charles de secondat quotes

Religious wars are not caused by the fact that there is more than one religion, but by the spirit of intolerance... the spread of which can only be regarded as the total eclipse of human reason.

In bodies moved, the motion is received, increased, diminished, or lost, according to the relations of the quantity of matter and velocity; each diversity is uniformity, each change is constancy.

There is only one thing that can form a bond between men, and that is gratitude... we cannot give someone else greater power over us than we have ourselves.

Law in general is human reason, inasmuch as it governs all the inhabitants of the earth: the political and civil laws of each nation ought to be only the particular cases in which human reason is applied.

Although born in a prosperous realm, we did not believe that its boundaries should limit our knowledge, and that the lore of the East should alone enlighten us.

There are only two cases in which war is just: first, in order to resist the aggression of an enemy, and second, in order to help an ally who has been attacked.

When the legislative and executive powers are united in the same person, or in the same body of magistrates, there can be no liberty; because apprehensions may arise, lest the same monarch or senate should enact tyrannical laws, to execute them in a tyrannical manner.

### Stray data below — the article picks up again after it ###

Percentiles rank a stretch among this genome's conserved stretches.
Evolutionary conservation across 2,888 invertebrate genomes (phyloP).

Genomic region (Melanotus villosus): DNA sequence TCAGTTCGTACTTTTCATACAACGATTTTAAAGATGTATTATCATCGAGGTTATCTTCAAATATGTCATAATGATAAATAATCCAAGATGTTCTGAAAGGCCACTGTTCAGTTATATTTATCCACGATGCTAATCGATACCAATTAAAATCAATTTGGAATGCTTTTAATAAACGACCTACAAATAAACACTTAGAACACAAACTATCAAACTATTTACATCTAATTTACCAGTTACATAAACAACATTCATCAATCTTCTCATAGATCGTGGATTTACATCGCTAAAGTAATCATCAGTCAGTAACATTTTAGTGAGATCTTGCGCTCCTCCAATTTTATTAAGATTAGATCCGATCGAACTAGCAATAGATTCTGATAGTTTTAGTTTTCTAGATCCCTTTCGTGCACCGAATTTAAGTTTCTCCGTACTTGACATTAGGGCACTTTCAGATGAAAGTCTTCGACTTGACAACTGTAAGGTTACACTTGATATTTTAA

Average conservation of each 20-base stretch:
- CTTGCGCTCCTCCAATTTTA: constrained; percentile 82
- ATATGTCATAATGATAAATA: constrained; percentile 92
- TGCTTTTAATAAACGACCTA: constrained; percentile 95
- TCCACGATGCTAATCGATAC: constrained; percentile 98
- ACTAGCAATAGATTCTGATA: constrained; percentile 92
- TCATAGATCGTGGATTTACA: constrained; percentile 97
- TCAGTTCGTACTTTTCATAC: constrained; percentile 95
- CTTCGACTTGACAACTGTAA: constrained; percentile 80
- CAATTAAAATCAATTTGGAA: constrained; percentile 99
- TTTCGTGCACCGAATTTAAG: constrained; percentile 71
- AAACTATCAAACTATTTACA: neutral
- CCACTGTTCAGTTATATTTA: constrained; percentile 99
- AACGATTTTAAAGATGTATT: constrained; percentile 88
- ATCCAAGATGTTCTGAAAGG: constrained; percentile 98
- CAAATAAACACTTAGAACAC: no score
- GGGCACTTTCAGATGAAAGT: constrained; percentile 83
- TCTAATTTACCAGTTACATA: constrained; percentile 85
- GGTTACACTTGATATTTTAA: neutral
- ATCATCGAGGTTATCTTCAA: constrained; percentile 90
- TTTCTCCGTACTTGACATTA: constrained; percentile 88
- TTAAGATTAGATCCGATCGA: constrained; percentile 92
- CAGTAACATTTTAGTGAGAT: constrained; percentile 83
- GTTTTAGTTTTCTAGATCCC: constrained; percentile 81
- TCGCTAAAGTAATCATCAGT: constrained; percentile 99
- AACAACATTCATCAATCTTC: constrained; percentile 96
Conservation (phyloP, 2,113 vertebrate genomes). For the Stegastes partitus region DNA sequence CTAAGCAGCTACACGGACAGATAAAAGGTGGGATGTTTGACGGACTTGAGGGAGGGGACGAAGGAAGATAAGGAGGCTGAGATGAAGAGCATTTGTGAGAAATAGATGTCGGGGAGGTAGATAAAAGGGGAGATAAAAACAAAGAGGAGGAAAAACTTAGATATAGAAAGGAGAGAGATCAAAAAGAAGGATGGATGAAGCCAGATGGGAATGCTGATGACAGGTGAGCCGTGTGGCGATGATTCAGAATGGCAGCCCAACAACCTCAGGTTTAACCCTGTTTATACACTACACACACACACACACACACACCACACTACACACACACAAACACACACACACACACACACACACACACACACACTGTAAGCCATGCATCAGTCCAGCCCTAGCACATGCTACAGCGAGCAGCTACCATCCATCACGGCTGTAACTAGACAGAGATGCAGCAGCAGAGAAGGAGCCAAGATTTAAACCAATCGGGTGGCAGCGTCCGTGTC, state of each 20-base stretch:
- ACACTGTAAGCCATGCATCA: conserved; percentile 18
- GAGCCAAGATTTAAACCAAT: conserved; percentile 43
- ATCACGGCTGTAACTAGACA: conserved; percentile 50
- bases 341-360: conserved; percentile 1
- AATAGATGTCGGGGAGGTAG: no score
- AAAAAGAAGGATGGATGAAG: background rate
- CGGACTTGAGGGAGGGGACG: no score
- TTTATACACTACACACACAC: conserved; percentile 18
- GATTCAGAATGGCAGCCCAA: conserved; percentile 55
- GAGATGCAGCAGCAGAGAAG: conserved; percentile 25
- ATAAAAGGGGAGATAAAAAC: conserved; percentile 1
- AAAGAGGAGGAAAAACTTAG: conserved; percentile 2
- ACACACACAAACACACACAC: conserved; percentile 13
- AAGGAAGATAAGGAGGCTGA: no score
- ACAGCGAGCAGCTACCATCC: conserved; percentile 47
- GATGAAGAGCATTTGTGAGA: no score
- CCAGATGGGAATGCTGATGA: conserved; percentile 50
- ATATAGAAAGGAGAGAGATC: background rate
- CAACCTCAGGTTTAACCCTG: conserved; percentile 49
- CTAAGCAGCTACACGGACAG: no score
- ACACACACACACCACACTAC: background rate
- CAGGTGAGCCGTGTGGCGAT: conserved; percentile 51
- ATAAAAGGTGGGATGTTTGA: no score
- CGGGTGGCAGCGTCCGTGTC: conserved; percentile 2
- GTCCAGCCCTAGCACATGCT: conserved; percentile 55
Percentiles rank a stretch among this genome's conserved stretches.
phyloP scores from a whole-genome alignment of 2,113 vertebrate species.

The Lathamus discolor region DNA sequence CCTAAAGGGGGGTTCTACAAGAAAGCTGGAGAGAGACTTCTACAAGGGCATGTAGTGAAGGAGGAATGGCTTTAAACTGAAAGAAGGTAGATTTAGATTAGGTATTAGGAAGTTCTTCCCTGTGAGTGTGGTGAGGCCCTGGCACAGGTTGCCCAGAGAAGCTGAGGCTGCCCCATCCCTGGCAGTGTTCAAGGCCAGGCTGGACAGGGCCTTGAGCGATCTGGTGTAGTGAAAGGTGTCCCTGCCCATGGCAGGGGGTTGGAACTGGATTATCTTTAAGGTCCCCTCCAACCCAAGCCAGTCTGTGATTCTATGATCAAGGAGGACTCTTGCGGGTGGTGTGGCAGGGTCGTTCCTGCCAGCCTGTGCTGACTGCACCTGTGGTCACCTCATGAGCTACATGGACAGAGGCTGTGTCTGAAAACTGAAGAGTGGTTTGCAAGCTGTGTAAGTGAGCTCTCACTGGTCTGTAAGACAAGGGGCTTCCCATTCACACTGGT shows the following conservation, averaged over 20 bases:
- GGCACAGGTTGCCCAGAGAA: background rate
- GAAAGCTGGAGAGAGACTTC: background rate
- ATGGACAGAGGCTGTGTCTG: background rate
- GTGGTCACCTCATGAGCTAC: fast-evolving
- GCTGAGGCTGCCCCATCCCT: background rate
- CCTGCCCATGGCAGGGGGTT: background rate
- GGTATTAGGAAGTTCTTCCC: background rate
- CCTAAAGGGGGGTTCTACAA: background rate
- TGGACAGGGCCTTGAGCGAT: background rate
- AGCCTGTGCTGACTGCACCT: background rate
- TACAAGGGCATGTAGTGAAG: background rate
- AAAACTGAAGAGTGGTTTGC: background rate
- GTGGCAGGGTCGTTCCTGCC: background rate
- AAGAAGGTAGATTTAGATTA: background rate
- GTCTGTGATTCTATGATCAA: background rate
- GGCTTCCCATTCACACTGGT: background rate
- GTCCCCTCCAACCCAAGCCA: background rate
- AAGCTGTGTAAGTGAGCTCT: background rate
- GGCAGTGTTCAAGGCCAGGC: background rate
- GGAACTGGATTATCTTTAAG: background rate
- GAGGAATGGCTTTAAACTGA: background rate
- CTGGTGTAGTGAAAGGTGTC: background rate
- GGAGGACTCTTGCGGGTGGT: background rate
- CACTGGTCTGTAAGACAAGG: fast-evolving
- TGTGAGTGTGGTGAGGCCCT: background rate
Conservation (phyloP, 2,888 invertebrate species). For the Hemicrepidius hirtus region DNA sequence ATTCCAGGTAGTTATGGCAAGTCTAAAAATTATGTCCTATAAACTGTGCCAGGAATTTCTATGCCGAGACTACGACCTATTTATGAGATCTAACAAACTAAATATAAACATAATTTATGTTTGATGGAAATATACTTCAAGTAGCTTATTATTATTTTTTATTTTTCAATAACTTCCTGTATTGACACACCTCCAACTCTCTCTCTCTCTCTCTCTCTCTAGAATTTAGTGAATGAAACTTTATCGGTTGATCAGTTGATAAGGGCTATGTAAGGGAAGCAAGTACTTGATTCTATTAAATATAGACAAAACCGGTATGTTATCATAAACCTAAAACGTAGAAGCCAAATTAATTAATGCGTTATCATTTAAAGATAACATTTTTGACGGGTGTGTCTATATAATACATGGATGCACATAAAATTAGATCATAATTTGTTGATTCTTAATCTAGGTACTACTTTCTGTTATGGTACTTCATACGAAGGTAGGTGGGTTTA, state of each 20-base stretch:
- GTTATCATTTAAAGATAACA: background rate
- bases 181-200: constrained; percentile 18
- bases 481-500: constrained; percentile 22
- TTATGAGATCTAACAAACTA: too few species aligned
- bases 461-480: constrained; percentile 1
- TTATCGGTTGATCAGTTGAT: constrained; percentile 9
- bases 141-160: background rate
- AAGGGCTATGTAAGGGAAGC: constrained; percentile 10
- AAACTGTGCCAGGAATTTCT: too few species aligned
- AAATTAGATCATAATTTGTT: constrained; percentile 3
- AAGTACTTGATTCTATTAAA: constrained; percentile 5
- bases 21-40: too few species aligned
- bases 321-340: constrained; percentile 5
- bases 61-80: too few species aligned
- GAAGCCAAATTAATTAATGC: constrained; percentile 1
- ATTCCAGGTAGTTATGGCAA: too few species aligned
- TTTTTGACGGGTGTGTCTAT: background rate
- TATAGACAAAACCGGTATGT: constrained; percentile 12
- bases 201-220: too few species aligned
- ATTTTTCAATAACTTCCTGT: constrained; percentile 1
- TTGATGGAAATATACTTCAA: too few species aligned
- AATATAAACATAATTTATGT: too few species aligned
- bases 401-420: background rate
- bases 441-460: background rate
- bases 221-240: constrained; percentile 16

Slavery, properly so called, is the establishment of a right which gives to one man such a power over another as renders him absolute master of his life and fortune.

They who assert that a blind fatality produced the various effects we behold in this world talk very absurdly; for can anything be more unreasonable than to pretend that a blind fatality could be productive of intelligent beings?

The law of nations is naturally founded on this principle, that different nations ought in time of peace to do one another all the good they can, and in time of war as little injury as possible, without prejudicing their real interests.

If I knew of something that could serve my nation but would ruin another, I would not propose it to my prince, for I am first a man and only then a Frenchman... because I am necessarily a man, and only accidentally am I French.

Thus the creation, which seems an arbitrary act, supposes laws as invariable as those of the fatality of the Atheists. It would be absurd to say that the Creator might govern the world without those rules, since without them it could not subsist.

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